Children Find Comfort at Shelter As Mother Battled Illness - NBC 5 Dallas-Fort Worth

Children Find Comfort at Shelter As Mother Battled Illness

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    Children Find Comfort at Shelter As Mother Battled Illness

    A North Texas non-profit organization provided shelter and love to three North Texas siblings when CPS removed them from their home at a young age. (Published Tuesday, March 28, 2017)

    A young woman is sharing her story of resilience in the face of her mother's mental illness.

    At 15 years old, Brianna Talley and her two young siblings were removed from their home by Child Protective Services.

    A North Texas non-profit organization came to their rescue during very dark days, she says, providing shelter and love.

    Talley, now 25 years old, is wise beyond years. She says she's had to be. When she was 15, she says her mother started having bipolar episodes.

    "It was like a switch that flipped. From the moment we saw her she was different, doing bizarre things. We called the cops one day and finally they took her to a mental hospital," Talley said.

    Talley, her 10-year-old brother and 2-year-old sister were taken by CPS to an emergency shelter.

    "I remember telling myself as soon as we got out of the car, 'You're not going to cry any more, you have to be strong for them,'" Talley recalled. "I just figured eventually she would come back. She's my mom, she knows that she's all we have."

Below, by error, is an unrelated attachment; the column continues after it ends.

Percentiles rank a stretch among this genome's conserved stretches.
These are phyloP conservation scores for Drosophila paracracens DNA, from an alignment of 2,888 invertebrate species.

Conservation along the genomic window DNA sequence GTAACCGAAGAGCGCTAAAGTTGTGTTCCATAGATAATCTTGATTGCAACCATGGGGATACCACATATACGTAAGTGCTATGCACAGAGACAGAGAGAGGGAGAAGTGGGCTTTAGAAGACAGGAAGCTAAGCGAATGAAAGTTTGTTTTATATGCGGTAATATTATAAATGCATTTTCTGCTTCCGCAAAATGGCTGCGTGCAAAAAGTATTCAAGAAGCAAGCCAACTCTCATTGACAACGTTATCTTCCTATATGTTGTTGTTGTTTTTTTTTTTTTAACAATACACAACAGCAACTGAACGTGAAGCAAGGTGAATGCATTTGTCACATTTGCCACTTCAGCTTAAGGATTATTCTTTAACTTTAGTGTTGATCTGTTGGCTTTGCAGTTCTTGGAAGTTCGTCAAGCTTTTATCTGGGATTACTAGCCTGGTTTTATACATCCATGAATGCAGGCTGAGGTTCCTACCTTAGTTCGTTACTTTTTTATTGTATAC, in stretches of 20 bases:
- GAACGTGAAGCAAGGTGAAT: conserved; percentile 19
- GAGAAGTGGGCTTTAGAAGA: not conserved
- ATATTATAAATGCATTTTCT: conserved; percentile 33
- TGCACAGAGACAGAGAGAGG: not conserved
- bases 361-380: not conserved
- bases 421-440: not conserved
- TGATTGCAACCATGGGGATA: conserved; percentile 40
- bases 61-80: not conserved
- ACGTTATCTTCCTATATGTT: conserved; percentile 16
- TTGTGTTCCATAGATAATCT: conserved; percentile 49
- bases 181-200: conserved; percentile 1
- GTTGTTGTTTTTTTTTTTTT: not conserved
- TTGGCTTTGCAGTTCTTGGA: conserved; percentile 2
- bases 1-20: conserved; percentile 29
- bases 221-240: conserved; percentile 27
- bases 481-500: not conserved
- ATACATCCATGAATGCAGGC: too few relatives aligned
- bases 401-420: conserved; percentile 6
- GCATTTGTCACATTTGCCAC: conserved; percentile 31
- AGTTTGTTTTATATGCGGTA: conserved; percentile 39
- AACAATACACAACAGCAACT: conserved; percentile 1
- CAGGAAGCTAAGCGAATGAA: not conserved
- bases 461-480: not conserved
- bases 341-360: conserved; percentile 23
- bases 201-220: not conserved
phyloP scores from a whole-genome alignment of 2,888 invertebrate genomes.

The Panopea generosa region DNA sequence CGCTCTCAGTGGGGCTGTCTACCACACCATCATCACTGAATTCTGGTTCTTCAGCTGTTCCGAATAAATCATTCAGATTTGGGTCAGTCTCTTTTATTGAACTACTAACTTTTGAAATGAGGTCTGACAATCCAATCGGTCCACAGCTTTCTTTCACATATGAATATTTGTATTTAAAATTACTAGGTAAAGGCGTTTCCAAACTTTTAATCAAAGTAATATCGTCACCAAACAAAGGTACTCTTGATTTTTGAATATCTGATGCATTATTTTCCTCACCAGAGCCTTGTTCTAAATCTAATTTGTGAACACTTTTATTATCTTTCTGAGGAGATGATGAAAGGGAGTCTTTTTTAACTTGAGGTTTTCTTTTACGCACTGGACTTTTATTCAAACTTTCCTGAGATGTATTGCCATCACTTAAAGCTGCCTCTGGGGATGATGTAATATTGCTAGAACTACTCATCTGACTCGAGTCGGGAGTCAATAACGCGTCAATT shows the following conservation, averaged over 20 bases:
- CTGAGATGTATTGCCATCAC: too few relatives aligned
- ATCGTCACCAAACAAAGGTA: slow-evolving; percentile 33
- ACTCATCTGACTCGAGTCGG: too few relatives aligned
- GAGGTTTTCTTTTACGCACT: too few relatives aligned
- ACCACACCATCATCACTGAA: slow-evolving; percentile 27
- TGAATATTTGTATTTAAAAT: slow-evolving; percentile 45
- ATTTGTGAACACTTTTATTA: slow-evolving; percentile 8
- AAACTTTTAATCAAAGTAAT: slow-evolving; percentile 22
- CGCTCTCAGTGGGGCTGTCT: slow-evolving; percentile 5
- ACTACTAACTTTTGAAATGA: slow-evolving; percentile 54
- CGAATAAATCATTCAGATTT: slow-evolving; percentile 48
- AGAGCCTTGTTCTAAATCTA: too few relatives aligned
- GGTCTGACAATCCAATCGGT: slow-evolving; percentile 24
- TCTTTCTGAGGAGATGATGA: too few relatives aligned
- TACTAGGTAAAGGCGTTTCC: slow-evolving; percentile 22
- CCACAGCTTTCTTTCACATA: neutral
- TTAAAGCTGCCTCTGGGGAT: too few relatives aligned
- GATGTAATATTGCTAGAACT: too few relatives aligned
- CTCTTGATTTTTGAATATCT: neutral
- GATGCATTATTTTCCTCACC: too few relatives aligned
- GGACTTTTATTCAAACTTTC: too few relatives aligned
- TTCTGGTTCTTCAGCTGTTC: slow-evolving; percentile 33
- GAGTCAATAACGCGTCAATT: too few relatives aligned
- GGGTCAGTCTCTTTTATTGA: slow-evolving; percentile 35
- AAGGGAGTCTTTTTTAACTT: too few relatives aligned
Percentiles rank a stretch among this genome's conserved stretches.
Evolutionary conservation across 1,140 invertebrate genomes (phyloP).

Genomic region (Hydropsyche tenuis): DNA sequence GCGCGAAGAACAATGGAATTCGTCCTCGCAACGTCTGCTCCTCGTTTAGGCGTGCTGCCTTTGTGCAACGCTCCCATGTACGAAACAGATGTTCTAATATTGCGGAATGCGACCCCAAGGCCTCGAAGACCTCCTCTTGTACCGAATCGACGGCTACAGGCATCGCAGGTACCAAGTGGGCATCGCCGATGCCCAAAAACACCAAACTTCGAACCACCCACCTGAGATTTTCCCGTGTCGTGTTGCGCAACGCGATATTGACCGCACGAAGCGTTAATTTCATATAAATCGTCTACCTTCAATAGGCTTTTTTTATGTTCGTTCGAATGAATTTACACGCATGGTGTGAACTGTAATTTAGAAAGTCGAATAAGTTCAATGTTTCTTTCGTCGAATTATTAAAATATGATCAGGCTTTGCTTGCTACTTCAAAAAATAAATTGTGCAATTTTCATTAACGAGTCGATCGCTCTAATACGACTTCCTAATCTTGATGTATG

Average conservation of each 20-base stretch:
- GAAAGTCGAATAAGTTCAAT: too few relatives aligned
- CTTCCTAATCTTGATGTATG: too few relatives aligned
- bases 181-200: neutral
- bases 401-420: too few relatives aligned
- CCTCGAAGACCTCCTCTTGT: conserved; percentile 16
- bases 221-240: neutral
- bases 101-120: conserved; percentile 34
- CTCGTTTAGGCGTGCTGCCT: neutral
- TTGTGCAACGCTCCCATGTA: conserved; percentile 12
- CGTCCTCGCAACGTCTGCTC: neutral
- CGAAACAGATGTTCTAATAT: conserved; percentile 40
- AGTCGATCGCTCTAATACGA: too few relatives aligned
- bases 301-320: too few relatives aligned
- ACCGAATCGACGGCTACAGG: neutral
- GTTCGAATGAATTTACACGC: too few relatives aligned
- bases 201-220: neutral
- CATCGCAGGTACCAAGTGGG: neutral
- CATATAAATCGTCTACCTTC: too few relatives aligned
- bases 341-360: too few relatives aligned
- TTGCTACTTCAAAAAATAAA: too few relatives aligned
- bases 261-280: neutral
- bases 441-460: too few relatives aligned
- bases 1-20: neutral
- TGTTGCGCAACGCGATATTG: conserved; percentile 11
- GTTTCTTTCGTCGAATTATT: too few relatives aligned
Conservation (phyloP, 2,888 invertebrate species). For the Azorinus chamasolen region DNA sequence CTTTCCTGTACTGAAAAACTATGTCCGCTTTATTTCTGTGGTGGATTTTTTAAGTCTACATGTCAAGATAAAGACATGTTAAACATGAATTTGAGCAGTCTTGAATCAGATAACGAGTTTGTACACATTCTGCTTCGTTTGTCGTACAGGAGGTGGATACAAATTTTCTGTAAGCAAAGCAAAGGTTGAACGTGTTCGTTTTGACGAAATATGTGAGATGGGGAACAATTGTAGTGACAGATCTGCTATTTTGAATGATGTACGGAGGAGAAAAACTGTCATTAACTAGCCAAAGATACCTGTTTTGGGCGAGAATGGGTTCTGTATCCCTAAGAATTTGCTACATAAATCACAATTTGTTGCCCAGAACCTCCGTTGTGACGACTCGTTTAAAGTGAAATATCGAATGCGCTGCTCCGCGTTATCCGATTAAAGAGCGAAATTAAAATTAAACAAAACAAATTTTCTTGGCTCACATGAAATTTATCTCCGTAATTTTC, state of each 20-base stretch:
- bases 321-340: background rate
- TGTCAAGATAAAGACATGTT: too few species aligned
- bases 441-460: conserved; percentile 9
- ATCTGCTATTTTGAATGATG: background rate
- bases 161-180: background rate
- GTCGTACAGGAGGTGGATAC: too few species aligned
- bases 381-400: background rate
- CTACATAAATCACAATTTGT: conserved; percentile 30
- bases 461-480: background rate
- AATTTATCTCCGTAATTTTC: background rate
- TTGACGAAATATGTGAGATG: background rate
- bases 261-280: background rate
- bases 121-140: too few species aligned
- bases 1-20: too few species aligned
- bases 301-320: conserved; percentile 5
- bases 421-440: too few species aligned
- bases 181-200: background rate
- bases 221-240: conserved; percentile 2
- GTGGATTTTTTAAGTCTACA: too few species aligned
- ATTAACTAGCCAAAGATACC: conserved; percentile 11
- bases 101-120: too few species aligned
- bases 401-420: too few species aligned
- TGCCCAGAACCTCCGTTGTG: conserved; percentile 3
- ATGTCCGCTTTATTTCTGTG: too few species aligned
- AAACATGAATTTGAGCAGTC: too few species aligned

Her mother, Sandra Struebing, now rehabilitated, says she did not see her children for 28 days. "They wouldn't tell me exactly where they were. All they would say is that they were with CPS," Struebing said.

    Holidays were spent with them in the CPS office.

    "It was great, but awkward and sad at the same time, because I knew they weren't going to go home with me," Struebing recalled.

    All three children would go home to Jonathan's Place, the only shelter in Dallas County that accepts children under the age of 10.

    "We definitely felt the love," Talley said.

    Being together with her siblings made coping easier.

    "Had we not been placed here, it would have probably made the experience 10-times more traumatic," she said.

    Months later, the family was reunited. Struebing says her children's memories at Jonathan's Place comforted her.

    "It is an incredible feeling to know that your kids are loved on and cared for. They're given everything that they need. Dental, doctors, psychologists and toys," Struebing said.

    Jonathan's Place counts on local support to provide services to children who have been victims of abuse, abandonment and neglect. If you would like to help, visit their website and learn more about the upcoming fundraising luncheon on April 25 featuring Olympian Simone Biles.

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